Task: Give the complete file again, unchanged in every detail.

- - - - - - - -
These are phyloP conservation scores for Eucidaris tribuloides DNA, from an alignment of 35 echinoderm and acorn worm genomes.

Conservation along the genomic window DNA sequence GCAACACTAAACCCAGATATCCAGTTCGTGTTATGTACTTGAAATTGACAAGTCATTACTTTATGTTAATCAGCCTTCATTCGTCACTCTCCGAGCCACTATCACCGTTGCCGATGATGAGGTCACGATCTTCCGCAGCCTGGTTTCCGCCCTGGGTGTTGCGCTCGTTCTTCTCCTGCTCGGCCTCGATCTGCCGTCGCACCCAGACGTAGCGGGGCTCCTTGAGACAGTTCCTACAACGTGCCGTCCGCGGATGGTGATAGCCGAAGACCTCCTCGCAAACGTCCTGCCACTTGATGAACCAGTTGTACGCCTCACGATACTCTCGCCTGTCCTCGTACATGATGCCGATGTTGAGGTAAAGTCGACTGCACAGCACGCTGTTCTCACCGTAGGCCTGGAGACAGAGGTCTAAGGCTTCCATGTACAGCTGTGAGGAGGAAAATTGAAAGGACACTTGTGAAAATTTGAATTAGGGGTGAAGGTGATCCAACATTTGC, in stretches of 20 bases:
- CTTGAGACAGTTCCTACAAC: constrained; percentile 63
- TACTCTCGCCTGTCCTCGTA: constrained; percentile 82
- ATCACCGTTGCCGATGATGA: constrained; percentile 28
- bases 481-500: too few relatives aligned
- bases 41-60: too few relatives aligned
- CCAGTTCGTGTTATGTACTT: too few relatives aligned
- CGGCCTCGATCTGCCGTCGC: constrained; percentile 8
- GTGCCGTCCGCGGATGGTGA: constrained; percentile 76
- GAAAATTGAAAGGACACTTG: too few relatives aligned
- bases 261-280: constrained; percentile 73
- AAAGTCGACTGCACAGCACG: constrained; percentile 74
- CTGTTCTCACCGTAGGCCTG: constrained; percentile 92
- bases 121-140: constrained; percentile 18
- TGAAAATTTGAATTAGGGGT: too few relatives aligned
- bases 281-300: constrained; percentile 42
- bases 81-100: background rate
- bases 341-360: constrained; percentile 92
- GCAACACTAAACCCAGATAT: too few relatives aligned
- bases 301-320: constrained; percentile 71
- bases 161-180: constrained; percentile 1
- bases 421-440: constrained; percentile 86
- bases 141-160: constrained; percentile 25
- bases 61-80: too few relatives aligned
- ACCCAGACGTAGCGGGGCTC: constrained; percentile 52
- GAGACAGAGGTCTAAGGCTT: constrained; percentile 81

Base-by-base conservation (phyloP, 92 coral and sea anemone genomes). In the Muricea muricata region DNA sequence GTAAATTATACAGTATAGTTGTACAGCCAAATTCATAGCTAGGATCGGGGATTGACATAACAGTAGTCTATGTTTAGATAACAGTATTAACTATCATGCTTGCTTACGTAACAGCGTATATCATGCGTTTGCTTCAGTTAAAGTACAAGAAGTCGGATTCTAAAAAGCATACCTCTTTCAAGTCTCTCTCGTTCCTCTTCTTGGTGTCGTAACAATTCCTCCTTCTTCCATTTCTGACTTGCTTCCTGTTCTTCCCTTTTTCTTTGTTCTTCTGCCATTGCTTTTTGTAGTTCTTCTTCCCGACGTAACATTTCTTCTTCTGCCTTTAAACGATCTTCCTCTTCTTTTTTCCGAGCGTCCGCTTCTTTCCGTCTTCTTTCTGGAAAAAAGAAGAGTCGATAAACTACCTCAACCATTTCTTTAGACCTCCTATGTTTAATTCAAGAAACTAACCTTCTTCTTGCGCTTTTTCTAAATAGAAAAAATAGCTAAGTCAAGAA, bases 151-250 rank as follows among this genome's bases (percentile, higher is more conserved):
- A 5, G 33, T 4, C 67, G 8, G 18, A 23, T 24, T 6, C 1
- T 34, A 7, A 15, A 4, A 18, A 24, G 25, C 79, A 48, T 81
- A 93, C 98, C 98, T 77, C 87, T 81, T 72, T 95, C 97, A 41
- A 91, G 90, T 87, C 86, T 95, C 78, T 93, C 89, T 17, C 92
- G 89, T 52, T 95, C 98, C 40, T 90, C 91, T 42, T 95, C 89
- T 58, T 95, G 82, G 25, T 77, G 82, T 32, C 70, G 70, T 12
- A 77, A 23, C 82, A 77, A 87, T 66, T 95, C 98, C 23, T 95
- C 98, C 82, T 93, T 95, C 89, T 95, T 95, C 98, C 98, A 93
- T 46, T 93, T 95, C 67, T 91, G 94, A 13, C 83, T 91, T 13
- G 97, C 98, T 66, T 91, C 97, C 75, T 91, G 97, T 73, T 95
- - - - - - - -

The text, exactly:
These are phyloP conservation scores for Eucidaris tribuloides DNA, from an alignment of 35 echinoderm and acorn worm genomes.

Conservation along the genomic window DNA sequence GCAACACTAAACCCAGATATCCAGTTCGTGTTATGTACTTGAAATTGACAAGTCATTACTTTATGTTAATCAGCCTTCATTCGTCACTCTCCGAGCCACTATCACCGTTGCCGATGATGAGGTCACGATCTTCCGCAGCCTGGTTTCCGCCCTGGGTGTTGCGCTCGTTCTTCTCCTGCTCGGCCTCGATCTGCCGTCGCACCCAGACGTAGCGGGGCTCCTTGAGACAGTTCCTACAACGTGCCGTCCGCGGATGGTGATAGCCGAAGACCTCCTCGCAAACGTCCTGCCACTTGATGAACCAGTTGTACGCCTCACGATACTCTCGCCTGTCCTCGTACATGATGCCGATGTTGAGGTAAAGTCGACTGCACAGCACGCTGTTCTCACCGTAGGCCTGGAGACAGAGGTCTAAGGCTTCCATGTACAGCTGTGAGGAGGAAAATTGAAAGGACACTTGTGAAAATTTGAATTAGGGGTGAAGGTGATCCAACATTTGC, in stretches of 20 bases:
- CTTGAGACAGTTCCTACAAC: constrained; percentile 63
- TACTCTCGCCTGTCCTCGTA: constrained; percentile 82
- ATCACCGTTGCCGATGATGA: constrained; percentile 28
- bases 481-500: too few relatives aligned
- bases 41-60: too few relatives aligned
- CCAGTTCGTGTTATGTACTT: too few relatives aligned
- CGGCCTCGATCTGCCGTCGC: constrained; percentile 8
- GTGCCGTCCGCGGATGGTGA: constrained; percentile 76
- GAAAATTGAAAGGACACTTG: too few relatives aligned
- bases 261-280: constrained; percentile 73
- AAAGTCGACTGCACAGCACG: constrained; percentile 74
- CTGTTCTCACCGTAGGCCTG: constrained; percentile 92
- bases 121-140: constrained; percentile 18
- TGAAAATTTGAATTAGGGGT: too few relatives aligned
- bases 281-300: constrained; percentile 42
- bases 81-100: background rate
- bases 341-360: constrained; percentile 92
- GCAACACTAAACCCAGATAT: too few relatives aligned
- bases 301-320: constrained; percentile 71
- bases 161-180: constrained; percentile 1
- bases 421-440: constrained; percentile 86
- bases 141-160: constrained; percentile 25
- bases 61-80: too few relatives aligned
- ACCCAGACGTAGCGGGGCTC: constrained; percentile 52
- GAGACAGAGGTCTAAGGCTT: constrained; percentile 81

Base-by-base conservation (phyloP, 92 coral and sea anemone genomes). In the Muricea muricata region DNA sequence GTAAATTATACAGTATAGTTGTACAGCCAAATTCATAGCTAGGATCGGGGATTGACATAACAGTAGTCTATGTTTAGATAACAGTATTAACTATCATGCTTGCTTACGTAACAGCGTATATCATGCGTTTGCTTCAGTTAAAGTACAAGAAGTCGGATTCTAAAAAGCATACCTCTTTCAAGTCTCTCTCGTTCCTCTTCTTGGTGTCGTAACAATTCCTCCTTCTTCCATTTCTGACTTGCTTCCTGTTCTTCCCTTTTTCTTTGTTCTTCTGCCATTGCTTTTTGTAGTTCTTCTTCCCGACGTAACATTTCTTCTTCTGCCTTTAAACGATCTTCCTCTTCTTTTTTCCGAGCGTCCGCTTCTTTCCGTCTTCTTTCTGGAAAAAAGAAGAGTCGATAAACTACCTCAACCATTTCTTTAGACCTCCTATGTTTAATTCAAGAAACTAACCTTCTTCTTGCGCTTTTTCTAAATAGAAAAAATAGCTAAGTCAAGAA, bases 151-250 rank as follows among this genome's bases (percentile, higher is more conserved):
- A 5, G 33, T 4, C 67, G 8, G 18, A 23, T 24, T 6, C 1
- T 34, A 7, A 15, A 4, A 18, A 24, G 25, C 79, A 48, T 81
- A 93, C 98, C 98, T 77, C 87, T 81, T 72, T 95, C 97, A 41
- A 91, G 90, T 87, C 86, T 95, C 78, T 93, C 89, T 17, C 92
- G 89, T 52, T 95, C 98, C 40, T 90, C 91, T 42, T 95, C 89
- T 58, T 95, G 82, G 25, T 77, G 82, T 32, C 70, G 70, T 12
- A 77, A 23, C 82, A 77, A 87, T 66, T 95, C 98, C 23, T 95
- C 98, C 82, T 93, T 95, C 89, T 95, T 95, C 98, C 98, A 93
- T 46, T 93, T 95, C 67, T 91, G 94, A 13, C 83, T 91, T 13
- G 97, C 98, T 66, T 91, C 97, C 75, T 91, G 97, T 73, T 95